Up to Q3 2020 first home buyers (FHBs) had actually had a strong property market share. But the rapid rise in values since then has caused them some ‘fatigue’, in terms of keeping up with deposit requirements – hence their share of purchases has dropped from 25% to 21%. From that perspective, the Government would probably say that their tax policy changes to discourage leveraged investors from buying existing properties (and help FHBs) have been well-timed. However, it’s also important to reiterate that FHBs are keen on new-builds, a segment where competition from investors is set to increase.

Property investors have been firmly in the spotlight for the past four weeks, with much discussion about the pros and cons of the Government’s decision to remove/taper mortgage interest deductibility, and how landlords might react. Of course, a key reason why the Government has tightened investor policy is to help first home buyers (FHBs) access the property market. So how have FHBs really been faring lately?

NZ % of property purchases (Source: CoreLogic)
NZ % of property purchases (Source: CoreLogic)

In terms of their share of property purchases, FHBs had actually done pretty well up until Q3 2020, with a figure of 25% – a record high (see the first chart). This reflected factors such as their ability to access KiwiSaver for the deposit (or part thereof), as well as a willingness to look at cheaper property types and/or locations.

However, the past six months have been far less favourable for FHBs. Since September, average property values across NZ have risen by $101,813 (13.7%) to hit $845,491, which means a significant amount more saving for FHBs to reach the 20% deposit mark. And during that period, their share of purchases has dropped back relatively sharply to 21%, the lowest level in three years and back down to roughly its long-term average.

Main centres FHB % share of purchases, ranked by largest difference from average (Source: CoreLogic)
Main centres FHB % share of purchases, ranked by largest difference from average (Source: CoreLogic)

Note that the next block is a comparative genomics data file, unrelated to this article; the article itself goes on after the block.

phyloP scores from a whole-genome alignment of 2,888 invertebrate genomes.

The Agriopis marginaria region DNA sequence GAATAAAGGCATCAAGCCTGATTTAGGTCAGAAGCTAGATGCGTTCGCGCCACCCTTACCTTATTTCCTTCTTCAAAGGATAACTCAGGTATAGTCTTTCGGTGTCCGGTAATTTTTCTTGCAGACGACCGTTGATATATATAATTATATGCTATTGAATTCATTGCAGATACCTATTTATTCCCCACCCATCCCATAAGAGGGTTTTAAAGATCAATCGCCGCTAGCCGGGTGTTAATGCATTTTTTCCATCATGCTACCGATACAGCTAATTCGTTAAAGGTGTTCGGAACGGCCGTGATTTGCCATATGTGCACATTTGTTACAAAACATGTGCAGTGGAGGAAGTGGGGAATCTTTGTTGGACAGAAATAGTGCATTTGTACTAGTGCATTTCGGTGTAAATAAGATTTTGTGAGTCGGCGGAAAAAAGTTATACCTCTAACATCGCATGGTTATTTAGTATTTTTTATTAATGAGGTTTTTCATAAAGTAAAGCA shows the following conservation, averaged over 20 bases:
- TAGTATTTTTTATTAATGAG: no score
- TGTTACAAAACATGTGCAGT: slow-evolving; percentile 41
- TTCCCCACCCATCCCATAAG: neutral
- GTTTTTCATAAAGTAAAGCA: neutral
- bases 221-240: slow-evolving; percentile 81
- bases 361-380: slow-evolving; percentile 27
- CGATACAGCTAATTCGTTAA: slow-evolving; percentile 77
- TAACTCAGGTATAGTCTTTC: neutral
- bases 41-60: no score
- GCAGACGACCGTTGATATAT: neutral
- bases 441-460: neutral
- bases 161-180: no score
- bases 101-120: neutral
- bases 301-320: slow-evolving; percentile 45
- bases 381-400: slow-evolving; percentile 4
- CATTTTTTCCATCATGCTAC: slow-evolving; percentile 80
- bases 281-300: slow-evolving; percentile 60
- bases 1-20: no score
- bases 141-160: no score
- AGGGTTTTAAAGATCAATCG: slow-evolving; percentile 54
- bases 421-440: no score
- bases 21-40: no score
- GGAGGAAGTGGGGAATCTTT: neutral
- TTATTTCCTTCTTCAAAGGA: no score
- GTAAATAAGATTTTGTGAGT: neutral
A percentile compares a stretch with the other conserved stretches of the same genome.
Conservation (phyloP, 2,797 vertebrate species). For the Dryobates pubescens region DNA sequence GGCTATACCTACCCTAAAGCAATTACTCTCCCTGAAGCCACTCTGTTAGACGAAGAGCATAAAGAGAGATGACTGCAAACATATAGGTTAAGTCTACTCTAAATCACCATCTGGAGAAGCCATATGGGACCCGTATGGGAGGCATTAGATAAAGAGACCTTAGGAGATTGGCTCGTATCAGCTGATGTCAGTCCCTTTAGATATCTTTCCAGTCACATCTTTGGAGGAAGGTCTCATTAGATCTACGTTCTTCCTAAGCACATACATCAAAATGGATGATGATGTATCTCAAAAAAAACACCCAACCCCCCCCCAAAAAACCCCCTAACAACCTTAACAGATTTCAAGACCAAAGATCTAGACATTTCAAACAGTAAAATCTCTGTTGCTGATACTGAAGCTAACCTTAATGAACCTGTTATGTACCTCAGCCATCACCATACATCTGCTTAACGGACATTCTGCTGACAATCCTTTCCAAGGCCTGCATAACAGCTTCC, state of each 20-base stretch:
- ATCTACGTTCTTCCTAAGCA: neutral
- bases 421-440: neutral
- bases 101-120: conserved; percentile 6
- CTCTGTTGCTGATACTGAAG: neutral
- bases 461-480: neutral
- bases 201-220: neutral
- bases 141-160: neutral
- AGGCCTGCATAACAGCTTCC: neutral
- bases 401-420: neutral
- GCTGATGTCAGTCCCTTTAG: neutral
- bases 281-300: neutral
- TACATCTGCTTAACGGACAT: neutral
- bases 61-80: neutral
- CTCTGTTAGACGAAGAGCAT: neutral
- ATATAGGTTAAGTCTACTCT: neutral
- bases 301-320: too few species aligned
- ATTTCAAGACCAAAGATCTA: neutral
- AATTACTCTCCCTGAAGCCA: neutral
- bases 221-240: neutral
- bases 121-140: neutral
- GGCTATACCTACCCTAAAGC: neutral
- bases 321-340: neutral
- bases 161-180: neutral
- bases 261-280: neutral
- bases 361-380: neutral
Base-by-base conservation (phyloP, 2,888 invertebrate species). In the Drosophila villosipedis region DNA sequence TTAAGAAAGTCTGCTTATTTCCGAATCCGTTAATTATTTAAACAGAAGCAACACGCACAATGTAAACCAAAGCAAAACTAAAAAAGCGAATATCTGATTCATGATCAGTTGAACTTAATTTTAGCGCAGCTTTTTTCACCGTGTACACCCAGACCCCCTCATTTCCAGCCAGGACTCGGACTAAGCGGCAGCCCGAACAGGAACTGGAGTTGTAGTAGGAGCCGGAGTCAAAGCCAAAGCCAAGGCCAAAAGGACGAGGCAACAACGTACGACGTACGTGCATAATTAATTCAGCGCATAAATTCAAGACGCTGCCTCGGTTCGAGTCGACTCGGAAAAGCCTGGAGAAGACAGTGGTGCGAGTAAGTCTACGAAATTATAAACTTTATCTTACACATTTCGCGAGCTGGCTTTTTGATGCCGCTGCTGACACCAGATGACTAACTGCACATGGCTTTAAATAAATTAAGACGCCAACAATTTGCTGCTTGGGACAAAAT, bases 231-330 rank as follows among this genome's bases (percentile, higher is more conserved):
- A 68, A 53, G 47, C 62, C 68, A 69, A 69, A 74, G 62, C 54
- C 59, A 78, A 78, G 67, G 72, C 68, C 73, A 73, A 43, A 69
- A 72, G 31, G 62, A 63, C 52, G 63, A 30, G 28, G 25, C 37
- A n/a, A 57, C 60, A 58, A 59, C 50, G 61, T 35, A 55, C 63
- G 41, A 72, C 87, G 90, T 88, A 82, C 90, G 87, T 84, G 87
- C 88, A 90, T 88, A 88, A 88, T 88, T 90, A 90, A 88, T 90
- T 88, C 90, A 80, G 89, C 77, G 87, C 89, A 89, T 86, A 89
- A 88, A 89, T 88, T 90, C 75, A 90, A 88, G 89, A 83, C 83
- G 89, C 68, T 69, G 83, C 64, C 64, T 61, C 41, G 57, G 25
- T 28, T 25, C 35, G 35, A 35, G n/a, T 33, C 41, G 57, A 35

At a more detailed level, the second chart shows that Christchurch and Dunedin still have a higher share of FHBs than normal (along with ‘provincial’ areas such as New Plymouth and Nelson), but Auckland, Wellington, and Hamilton are only in line with their averages or slightly below – as well as areas such as Invercargill, Whangarei, Palmerston North, and Whanganui.

FHB median price paid, selected areas, % change Q1 2021 vs Q1 2020 (Source: CoreLogic)
FHB median price paid, selected areas, % change Q1 2021 vs Q1 2020 (Source: CoreLogic)

It’s no surprise that some of that second batch of areas, where FHBs are perhaps now showing signs of ‘fatigue’, are also those that have seen very strong investor interest and/or rapidly rising property values. Indeed, Invercargill and Palmerston North for example each had a 35% market share for mortgaged investors in Q1 2021, both record highs. We’re certainly not saying that a high investor presence necessarily pushes up prices faster than otherwise, but it’s also interesting to see in the third chart that successful FHBs in Whanganui (again as an example) in Q1 2021 paid/had to pay a median price 34% above a year earlier.

Share of purchases Q1 2021 by buyer and property type (Source: CoreLogic)
Share of purchases Q1 2021 by buyer and property type (Source: CoreLogic)

Finally, the CoreLogic Buyer Classification series indicates that FHBs’ market share for new-builds has been rising steadily in recent years and is now at 29% - much higher than their 21% share across all properties (see the fourth chart). By contrast, investors’ 37% share for new-builds (while still higher than FHBs) is lower than their overall figure. But now that investors have increased tax incentives to target new-builds, FHBs may well start to face even more competition in that segment. Accordingly, their attention may well start to shift back towards existing properties, which after all is a far bigger segment at any given point in time.